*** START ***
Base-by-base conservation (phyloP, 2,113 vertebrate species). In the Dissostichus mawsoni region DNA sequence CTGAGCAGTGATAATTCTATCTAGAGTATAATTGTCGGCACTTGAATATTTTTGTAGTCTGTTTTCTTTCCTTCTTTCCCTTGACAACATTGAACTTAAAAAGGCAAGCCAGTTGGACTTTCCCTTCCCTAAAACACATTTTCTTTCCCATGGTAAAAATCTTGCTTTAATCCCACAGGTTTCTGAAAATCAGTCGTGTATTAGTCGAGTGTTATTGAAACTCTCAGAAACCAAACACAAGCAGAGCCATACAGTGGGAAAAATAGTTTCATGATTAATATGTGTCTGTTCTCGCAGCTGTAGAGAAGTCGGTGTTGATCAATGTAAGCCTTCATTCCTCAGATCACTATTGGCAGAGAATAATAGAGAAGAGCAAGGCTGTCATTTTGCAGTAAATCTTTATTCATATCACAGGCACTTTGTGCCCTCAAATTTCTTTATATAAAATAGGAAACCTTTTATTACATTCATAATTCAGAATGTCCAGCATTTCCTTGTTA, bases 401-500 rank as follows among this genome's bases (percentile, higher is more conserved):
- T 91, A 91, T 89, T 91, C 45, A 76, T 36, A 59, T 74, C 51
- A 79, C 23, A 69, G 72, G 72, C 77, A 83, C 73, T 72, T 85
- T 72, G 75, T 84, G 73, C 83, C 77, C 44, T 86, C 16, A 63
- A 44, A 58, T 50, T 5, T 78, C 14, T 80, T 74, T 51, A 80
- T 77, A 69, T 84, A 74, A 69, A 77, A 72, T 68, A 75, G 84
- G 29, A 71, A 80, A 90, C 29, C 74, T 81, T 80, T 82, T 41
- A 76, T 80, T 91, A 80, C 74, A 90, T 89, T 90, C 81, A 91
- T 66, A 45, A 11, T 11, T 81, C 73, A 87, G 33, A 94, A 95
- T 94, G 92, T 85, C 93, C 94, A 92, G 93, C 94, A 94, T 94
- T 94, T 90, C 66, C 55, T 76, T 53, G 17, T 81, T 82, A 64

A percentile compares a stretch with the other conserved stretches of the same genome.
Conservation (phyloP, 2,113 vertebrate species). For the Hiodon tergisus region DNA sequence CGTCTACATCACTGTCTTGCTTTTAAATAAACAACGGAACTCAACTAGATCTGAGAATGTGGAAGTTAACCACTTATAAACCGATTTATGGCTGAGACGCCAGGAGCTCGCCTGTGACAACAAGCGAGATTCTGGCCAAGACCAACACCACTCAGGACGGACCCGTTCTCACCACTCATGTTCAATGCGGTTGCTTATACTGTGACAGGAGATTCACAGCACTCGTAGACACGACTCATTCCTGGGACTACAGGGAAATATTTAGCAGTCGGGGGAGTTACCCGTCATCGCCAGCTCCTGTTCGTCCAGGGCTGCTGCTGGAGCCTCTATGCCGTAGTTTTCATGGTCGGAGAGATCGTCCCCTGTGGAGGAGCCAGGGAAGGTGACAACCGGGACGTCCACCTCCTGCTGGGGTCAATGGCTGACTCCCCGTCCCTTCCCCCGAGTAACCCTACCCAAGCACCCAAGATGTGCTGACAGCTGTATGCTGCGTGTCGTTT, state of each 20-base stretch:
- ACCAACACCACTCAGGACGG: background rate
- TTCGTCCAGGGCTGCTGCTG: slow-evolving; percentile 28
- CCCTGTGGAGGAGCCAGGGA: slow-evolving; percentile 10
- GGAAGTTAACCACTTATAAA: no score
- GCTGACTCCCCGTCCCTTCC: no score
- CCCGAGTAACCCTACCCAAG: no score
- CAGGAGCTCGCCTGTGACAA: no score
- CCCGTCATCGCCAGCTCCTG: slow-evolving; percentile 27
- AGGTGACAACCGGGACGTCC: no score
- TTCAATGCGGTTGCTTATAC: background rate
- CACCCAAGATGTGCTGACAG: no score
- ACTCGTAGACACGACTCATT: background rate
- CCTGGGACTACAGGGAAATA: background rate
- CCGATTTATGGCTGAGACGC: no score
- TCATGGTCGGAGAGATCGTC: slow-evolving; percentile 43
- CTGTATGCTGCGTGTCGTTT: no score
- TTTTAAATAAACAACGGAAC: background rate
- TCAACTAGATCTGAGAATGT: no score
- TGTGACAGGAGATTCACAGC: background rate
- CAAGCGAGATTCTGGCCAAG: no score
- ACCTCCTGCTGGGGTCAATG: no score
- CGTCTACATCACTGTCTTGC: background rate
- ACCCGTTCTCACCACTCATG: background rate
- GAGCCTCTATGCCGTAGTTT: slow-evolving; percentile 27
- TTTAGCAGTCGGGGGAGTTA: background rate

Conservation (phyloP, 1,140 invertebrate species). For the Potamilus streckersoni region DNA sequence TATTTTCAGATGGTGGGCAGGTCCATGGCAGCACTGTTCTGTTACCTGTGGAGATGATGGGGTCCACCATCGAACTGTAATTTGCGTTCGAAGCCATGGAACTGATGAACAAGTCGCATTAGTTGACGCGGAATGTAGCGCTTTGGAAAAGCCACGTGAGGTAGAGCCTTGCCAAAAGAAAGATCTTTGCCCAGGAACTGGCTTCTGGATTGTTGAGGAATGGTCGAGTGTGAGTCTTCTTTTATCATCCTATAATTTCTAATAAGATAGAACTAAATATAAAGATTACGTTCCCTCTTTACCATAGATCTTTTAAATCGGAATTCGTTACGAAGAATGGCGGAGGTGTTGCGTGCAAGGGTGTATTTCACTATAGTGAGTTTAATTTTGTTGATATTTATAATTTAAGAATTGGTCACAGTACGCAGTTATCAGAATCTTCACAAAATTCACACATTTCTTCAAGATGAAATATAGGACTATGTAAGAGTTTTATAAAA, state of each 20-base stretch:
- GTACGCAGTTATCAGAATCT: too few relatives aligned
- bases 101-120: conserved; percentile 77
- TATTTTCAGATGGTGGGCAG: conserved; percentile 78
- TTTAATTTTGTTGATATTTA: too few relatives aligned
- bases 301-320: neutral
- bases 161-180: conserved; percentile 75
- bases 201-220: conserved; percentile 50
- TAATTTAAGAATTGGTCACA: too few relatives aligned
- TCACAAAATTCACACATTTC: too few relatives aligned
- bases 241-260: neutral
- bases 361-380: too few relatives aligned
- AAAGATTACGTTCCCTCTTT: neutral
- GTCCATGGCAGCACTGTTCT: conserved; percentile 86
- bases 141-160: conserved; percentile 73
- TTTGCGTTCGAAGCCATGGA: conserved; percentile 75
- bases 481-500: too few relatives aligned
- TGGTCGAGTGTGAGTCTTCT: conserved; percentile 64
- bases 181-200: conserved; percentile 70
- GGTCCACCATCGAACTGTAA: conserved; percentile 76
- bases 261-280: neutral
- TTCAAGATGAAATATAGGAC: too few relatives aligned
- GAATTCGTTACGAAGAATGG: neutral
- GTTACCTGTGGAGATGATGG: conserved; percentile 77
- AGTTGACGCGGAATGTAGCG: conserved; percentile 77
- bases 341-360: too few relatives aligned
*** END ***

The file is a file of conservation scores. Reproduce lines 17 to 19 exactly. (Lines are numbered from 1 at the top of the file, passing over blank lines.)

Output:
- GGAAGTTAACCACTTATAAA: no score
- GCTGACTCCCCGTCCCTTCC: no score
- CCCGAGTAACCCTACCCAAG: no score